What do you see the future holding for Heresy? Any long-term thoughts/things you want to achieve? Short term we’re producing a limited edition t-shirt for Jaguarshoes Collective, they’ve been ace and asked us to put on a party at the Old Shoreditch station to launch it. We’ve got a bunch of our friends to DJ some Doom and Psych and Hans Lo will be making some audio visual stuff to project on the night which we’re really excited about.
We’re also in the early stages of our next collection, hopefully for this one we will be extending the collaborative aspect by getting some of our illustrator friends involved in the designing process.
Long term, we hope to grow the project and work with some charities that are relevant to what we are doing. We want to get involved with Stepping Stones Nigeria and Tanzania Albino Charity Organization who help kids that have been seriously FKOFed over by religion.
What’s providing the soundtrack to your days? It changes every day, it’s kind of like Peter Broderick in the morning and Wolves in the Throne Room at night. Dom DJs a lot and co-runs a sound system so he’s got a nice vinyl collection. Recently we’ve been re-living school days with some Task Force, the last track we got super psyched about was this Sroeng Santi cover of Iron Man. We put out mixtapes on our site and there’s an ace classic Doom one by our friend Cloven Hoose that we’ve had on repeat.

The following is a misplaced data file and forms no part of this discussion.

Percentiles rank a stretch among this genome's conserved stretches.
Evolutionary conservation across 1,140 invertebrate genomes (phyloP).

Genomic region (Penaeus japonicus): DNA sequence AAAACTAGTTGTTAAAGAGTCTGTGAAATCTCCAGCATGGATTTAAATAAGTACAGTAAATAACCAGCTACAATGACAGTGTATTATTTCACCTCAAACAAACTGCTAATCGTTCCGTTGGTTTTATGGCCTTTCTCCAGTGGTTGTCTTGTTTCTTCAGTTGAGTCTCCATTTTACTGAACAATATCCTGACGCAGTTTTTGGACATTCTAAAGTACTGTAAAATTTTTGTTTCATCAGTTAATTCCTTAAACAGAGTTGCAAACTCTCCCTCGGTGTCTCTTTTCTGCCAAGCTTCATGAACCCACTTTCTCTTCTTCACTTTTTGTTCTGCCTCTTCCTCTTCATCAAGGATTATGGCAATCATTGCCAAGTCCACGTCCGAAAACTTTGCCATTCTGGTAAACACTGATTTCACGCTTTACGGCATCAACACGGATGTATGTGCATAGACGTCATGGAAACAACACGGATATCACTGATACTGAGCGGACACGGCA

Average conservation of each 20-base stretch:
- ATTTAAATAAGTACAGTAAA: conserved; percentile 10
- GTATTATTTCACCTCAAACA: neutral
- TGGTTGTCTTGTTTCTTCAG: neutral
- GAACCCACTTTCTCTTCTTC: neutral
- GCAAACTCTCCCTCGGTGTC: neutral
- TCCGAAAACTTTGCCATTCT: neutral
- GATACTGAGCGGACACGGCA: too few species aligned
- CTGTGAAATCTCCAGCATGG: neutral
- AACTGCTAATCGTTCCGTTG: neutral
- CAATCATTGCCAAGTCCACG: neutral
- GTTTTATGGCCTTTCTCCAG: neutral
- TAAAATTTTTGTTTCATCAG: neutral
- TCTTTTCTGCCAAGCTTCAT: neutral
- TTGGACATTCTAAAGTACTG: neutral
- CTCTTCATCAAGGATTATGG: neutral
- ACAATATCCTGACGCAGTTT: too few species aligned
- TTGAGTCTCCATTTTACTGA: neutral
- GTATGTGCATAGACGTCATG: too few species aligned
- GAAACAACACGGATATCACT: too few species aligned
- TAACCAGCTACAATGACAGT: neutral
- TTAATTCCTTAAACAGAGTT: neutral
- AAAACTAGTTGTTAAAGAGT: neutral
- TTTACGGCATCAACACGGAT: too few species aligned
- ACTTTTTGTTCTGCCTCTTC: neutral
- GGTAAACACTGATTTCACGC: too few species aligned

Any shoutouts? Rupert Dunk for making our rad website and putting up with us being tech-noobs, Richard Naylor for photographing and editing all our shoots, Laurie Lynch for being handsome and reliable.
We’ll be playing some Doom and Psych at Old Shoreditch Station on Friday the 19th of October [tonight!] for the launch of our collaboration tee with Jaguar Shoes, it’s free so come down and get grim.
And that wraps up another quality brand feature! As touched upon at the beginning of this article, it’s really exciting to see new brands coming out the blocks hard, with a variety of quality and well executed products.
Hopefully we’re going to start seeing the UK scene grow and take its own shape; pushed on not only by the brands, but by the supporters, people getting behind the quality and potential on these very shores.
And if you’re a brand looking for exposure, why not drop Chris an email?